• Exercise majorly depletes electrolytes, which means you need higher levels of magnesium , potassium , sodium , and calcium to maintain mineral balance. [ * ]

  • Your mitochondria work overtime when you exercise, producing extra energy to power your muscles and lungs. Mitochondria are greedy when it comes to minerals—they use up a ton of magnesium , zinc , selenium , and iron , [ * ] which will leave you in a deficit if you’re only meeting your RDAs.

  • Muscle recovery further increases your mineral needs. Protein synthesis, the process of repairing and building muscle, demands high amounts of magnesium and sulfur . [ * ]

And it’s not just exercise that increases your mineral needs. There are a lot of lifestyle situations where it’s good to get extra minerals, including:

  • Managing stress . Stress is one of the biggest causes of mineral depletion, particularly when it comes to magnesium, and zinc. [ * ][ * ] If you’re in a stressful job or life situation the RDAs for these minerals won’t be nearly enough.

  • Aging well . While RDAs may keep you alive, you’ll need a lot more than the recommended minimum if you want to age gracefully. Studies show that getting extra minerals helps reduce cellular oxidative stress, the main driver of aging. [ * ]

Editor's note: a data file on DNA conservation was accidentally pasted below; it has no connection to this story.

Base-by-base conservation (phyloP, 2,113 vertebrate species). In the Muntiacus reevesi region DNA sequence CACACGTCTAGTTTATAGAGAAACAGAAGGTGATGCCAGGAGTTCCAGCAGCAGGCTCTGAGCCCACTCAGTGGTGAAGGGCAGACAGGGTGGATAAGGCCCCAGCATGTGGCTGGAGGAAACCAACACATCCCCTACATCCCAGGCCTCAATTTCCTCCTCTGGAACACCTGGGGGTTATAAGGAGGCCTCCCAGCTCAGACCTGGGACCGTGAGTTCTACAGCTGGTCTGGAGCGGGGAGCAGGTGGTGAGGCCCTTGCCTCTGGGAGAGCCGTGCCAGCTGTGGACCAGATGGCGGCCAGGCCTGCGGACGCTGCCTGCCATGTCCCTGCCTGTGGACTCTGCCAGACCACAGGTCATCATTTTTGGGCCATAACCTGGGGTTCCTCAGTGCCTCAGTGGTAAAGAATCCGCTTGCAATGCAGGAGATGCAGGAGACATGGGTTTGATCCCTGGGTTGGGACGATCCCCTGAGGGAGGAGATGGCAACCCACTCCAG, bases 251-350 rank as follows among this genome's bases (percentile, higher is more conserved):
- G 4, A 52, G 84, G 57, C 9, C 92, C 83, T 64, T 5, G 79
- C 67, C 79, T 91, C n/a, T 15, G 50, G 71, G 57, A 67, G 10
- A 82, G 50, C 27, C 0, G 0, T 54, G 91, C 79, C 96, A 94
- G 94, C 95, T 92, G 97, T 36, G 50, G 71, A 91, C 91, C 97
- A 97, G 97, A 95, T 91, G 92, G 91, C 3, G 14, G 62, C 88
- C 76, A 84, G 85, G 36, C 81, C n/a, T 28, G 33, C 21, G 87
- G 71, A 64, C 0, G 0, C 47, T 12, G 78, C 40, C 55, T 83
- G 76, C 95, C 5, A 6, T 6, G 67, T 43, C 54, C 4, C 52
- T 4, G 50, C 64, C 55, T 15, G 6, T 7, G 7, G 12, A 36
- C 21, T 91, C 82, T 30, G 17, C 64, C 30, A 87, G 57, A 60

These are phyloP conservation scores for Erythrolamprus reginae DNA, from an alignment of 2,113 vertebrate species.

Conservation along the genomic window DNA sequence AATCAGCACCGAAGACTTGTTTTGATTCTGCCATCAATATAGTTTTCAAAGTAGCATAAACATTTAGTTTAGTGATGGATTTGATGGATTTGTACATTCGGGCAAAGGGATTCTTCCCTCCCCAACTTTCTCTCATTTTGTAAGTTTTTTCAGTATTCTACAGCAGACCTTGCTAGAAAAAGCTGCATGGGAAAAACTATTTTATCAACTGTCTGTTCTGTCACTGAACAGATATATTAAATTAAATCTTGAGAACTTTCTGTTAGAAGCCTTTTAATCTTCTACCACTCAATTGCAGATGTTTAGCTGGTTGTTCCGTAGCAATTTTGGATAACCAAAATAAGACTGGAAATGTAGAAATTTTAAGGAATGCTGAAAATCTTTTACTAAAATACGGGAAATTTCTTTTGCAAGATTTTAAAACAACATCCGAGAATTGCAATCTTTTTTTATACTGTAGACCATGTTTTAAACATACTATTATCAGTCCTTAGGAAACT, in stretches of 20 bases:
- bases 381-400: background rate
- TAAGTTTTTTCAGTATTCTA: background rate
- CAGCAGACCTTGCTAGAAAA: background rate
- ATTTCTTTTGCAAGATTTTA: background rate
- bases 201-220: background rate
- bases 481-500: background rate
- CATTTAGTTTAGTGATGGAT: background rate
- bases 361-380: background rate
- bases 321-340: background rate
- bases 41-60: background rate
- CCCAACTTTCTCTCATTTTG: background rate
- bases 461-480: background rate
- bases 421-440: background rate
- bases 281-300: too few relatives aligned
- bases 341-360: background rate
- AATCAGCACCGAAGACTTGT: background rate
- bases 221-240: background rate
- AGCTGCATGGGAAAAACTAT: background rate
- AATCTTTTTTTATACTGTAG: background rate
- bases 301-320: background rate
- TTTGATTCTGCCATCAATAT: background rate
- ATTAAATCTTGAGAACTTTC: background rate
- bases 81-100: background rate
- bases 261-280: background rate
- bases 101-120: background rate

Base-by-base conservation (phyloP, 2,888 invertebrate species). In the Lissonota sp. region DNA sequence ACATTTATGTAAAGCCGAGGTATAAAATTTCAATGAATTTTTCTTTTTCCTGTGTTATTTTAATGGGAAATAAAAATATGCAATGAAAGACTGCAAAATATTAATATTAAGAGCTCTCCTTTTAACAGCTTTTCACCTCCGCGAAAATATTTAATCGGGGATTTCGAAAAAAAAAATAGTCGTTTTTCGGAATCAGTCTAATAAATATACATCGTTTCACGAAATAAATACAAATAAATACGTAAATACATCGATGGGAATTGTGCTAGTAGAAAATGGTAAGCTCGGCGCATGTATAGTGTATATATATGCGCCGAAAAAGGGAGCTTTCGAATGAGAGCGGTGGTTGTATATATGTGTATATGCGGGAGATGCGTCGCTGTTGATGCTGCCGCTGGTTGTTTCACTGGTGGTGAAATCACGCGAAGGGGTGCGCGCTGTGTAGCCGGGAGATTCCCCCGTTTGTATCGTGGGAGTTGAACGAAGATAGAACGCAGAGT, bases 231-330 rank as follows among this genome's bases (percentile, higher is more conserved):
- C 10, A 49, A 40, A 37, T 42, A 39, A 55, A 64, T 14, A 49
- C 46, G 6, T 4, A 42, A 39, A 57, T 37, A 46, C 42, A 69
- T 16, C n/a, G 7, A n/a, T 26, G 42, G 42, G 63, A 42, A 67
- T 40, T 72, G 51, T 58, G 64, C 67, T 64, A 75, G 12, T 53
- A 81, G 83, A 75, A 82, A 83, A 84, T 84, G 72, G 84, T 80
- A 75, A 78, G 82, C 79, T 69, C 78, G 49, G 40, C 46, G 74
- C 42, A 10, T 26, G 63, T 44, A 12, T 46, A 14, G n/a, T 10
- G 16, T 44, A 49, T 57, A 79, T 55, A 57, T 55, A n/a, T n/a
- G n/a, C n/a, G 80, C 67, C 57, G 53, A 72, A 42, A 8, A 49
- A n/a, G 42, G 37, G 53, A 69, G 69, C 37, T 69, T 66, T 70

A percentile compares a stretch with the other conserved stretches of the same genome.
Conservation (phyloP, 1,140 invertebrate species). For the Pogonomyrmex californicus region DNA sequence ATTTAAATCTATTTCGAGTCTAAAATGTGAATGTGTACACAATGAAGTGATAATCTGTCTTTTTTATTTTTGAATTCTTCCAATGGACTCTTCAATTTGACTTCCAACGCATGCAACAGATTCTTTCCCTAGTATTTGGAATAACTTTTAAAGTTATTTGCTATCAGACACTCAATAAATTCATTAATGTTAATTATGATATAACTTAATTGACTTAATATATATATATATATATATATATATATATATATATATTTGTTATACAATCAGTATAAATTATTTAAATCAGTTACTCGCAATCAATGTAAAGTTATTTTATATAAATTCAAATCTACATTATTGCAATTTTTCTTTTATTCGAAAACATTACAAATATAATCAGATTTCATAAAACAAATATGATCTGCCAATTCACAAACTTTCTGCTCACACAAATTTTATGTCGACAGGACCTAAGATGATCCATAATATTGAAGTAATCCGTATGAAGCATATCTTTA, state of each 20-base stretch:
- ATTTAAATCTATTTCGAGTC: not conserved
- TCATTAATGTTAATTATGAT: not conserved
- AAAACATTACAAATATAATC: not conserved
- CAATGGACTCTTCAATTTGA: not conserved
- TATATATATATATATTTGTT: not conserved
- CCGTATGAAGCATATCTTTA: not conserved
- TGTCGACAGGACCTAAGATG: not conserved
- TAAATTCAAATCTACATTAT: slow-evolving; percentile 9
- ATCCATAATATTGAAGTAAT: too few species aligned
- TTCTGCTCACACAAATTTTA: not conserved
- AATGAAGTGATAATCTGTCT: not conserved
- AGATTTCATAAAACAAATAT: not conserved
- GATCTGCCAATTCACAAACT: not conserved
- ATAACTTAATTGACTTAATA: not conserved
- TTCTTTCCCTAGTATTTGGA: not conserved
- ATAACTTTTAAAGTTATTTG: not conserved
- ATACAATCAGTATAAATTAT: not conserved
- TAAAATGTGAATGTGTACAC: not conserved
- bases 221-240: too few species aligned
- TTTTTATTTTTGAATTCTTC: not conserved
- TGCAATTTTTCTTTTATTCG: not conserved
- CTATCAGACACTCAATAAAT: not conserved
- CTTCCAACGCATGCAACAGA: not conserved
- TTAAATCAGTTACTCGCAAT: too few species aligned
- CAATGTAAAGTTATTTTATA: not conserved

• Increasing fertility . Research shows that the odds of a successful pregnancy increase significantly when both the man and the woman get more minerals than the RDAs suggest. [ * ][ * ]

If you exercise, deal with stress, want to age better, or are hoping for a child, you’ll need a lot more minerals than the minimum and you’ll need to replenish them in a balanced way for them to be effective. These are just a few of countless examples of how lifestyle influences your mineral requirements—and how, when applied to real people’s lives, RDAs fall short.

woman sitting at table eating a healthy salad with fruits and vegetables
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athletic woman stretching after workout
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RDAs Don’t Account for Your Current Health Situation

There are many health challenges that impact the bioavailability of most minerals in your body, including:

  • The status of your digestive enzymes – are they going to be effective at breaking down the mineral supplementation product(s) you are using

  • The overall balance of your gut microbiome – do you have a proliferation of candida, or other non-beneficial organisms